By John Mauldin*
One little-noted aspect of central bank policy is how rarely “policy” happens. Officials at the Federal Reserve and elsewhere long ago learned how to achieve their goals without actually doing anything. Creating perceptions is often enough to modify people’s behavior.
For instance, if traders simply believe the Fed will intervene should interest rates go above or below a certain level, rates probably won’t breach that level, or even get close to it. No one wants to make the Fed pull its trigger. This is why central banks are so obsessed with “credibility.” They don’t want to actually use their monetary firepower, and they don’t need to use it as long as financial markets respect it. Their most-used weapons are just words.
We saw another example in late August when the Fed unveiled changes to its long-term monetary policy strategy. Among other things, they now say they will let inflation “run hot” for extended periods in order to achieve a 2% long-term average. Reasonable minds can differ on whether that’s a good idea, or whether the Fed can actually do it. But the Fed certainly wants us to believe its new plan. We know this from the enormous effort placed on communicating it.
The problem is that one person’s “policy” is another person’s unintended consequences. Today I want to argue that the unintended consequences from recent Fed “policy” changes, not to mention those initiated in prior decades, have been at the very epicenter of some of the national problems we have. The Fed would vigorously deny this course, but the results are plain for all to see.
We’ll begin with how some of my trusted sources view this Fed move. But first, I’ll let the Fed speak for itself.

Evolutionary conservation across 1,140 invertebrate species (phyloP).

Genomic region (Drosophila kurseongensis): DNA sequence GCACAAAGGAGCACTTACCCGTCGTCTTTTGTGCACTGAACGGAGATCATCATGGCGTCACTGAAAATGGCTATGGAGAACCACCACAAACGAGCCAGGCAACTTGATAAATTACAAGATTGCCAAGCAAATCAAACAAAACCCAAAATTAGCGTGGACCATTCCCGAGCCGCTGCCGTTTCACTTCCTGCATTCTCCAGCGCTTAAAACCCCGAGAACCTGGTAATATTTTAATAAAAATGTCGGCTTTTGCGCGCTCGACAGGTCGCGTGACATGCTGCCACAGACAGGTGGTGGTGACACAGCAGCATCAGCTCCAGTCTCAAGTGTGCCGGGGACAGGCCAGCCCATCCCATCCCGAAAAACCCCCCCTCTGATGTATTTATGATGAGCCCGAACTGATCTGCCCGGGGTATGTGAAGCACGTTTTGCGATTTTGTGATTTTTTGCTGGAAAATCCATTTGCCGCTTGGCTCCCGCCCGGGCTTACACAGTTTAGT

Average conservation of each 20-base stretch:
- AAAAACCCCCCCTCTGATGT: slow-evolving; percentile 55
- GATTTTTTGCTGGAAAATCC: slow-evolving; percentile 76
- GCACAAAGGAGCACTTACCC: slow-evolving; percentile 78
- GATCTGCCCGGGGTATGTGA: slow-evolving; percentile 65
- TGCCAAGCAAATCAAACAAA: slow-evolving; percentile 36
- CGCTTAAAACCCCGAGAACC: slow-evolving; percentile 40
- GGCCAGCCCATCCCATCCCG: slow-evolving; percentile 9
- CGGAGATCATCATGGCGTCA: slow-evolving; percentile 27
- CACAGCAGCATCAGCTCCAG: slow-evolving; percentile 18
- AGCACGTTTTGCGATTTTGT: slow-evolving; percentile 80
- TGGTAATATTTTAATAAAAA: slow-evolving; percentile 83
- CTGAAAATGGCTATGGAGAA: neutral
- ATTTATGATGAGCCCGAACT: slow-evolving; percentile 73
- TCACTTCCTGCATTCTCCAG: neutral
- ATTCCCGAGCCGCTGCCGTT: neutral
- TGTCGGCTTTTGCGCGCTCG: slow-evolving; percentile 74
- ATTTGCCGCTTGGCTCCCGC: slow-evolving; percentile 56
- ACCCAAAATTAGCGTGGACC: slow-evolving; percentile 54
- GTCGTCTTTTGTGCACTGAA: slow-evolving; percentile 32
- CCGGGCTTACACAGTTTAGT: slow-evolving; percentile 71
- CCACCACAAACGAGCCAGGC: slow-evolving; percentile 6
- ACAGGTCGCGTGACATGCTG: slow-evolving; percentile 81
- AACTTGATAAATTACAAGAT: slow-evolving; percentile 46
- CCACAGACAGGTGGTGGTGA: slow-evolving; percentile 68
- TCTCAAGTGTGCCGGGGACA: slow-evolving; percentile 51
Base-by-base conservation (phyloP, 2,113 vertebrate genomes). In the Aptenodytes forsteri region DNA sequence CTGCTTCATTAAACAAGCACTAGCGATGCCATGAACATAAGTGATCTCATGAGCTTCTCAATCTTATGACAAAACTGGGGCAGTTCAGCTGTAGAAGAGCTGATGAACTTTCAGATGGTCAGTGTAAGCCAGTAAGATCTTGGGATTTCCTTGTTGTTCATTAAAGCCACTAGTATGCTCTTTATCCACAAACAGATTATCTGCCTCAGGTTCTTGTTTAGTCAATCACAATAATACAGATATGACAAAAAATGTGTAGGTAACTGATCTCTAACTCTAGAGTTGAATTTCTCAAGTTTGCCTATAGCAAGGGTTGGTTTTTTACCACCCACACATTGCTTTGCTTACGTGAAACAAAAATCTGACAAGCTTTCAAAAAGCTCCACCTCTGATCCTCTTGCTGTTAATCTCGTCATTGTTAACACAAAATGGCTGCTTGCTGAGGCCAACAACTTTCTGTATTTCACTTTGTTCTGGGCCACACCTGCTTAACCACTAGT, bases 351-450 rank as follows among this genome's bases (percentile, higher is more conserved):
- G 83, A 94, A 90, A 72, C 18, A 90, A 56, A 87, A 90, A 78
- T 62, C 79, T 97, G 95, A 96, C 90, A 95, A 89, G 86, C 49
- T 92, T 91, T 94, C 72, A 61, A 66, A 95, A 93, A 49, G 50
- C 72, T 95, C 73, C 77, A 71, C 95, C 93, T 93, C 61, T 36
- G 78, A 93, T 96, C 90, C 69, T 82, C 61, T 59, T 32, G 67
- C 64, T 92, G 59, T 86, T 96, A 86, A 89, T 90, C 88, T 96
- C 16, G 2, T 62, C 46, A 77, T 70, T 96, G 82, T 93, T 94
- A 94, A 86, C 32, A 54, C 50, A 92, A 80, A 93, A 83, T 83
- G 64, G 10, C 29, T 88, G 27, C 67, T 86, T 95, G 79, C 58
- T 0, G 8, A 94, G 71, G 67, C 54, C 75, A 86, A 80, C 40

Words are policy
You may have noticed a pattern recently. Jerome Powell’s speeches and media interviews usually coincide with some kind of significant policy move. I’m sure Powell gets all kinds of invitations. Not by accident, he accepts those he finds useful.
And sure enough, shortly after the Fed revealed its latest change, Powell was online to explain/defend it via his pre-arranged Jackson Hole virtual address.
Here is what the Fed itself characterized in a press release as “the more significant changes.”
- On maximum employment, the FOMC emphasized that maximum employment is a broad-based and inclusive goal and reports that its policy decision will be informed by its "assessments of the shortfalls of employment from its maximum level." The original document referred to "deviations from its maximum level." [One small word, so much meaning.]
- On price stability, the FOMC adjusted its strategy for achieving its longer-run inflation goal of 2 percent by noting that it "seeks to achieve inflation that averages 2 percent over time." To this end, the revised statement states that "following periods when inflation has been running persistently below 2 percent, appropriate monetary policy will likely aim to achieve inflation moderately above 2 percent for some time." [We’re going to have to unpack these words carefully. It’s hard to even begin with the variety of potential for negative unintended consequences in these innocuous words.]
- The updates to the strategy statement explicitly acknowledge the challenges for monetary policy posed by a persistently low interest rate environment. Here in the United States and around the world, monetary policy interest rates are more likely to be constrained by their effective lower-bound than in the past. [Am I the only one who is confused? They feel challenges from monetary policy caused by low rates that they have in fact engineered. It’s kind of like saying that adding water to gasoline poses challenges for the proper operation of your automobile.]
We’ll get into what all that means below. For now, savor the irony of a central bank explicitly admitting it “seeks to achieve inflation” at all, never mind the level. Central banks once sought to stop inflation, not achieve it. Now generating it is the goal. Congress, which created the Fed, mandates that it create “stable prices.” In a kind of Orwellian twisting of language, the Fed now interprets the mandate to mean 2% inflation. That means the value of your dollar loses about half its purchasing power every 36 years. At a minimum. As we will see, it can get worse.
No doubt aware of this, the Fed went to great lengths to explain itself. Linked here you will find an overview, the statement itself, a marked guide highlighting changes since the last review (very handy), Powell’s Jackson Hole presentation, speeches by Vice Chair Richard Clarida and Governor Lael Brainard, and a bunch of background documents.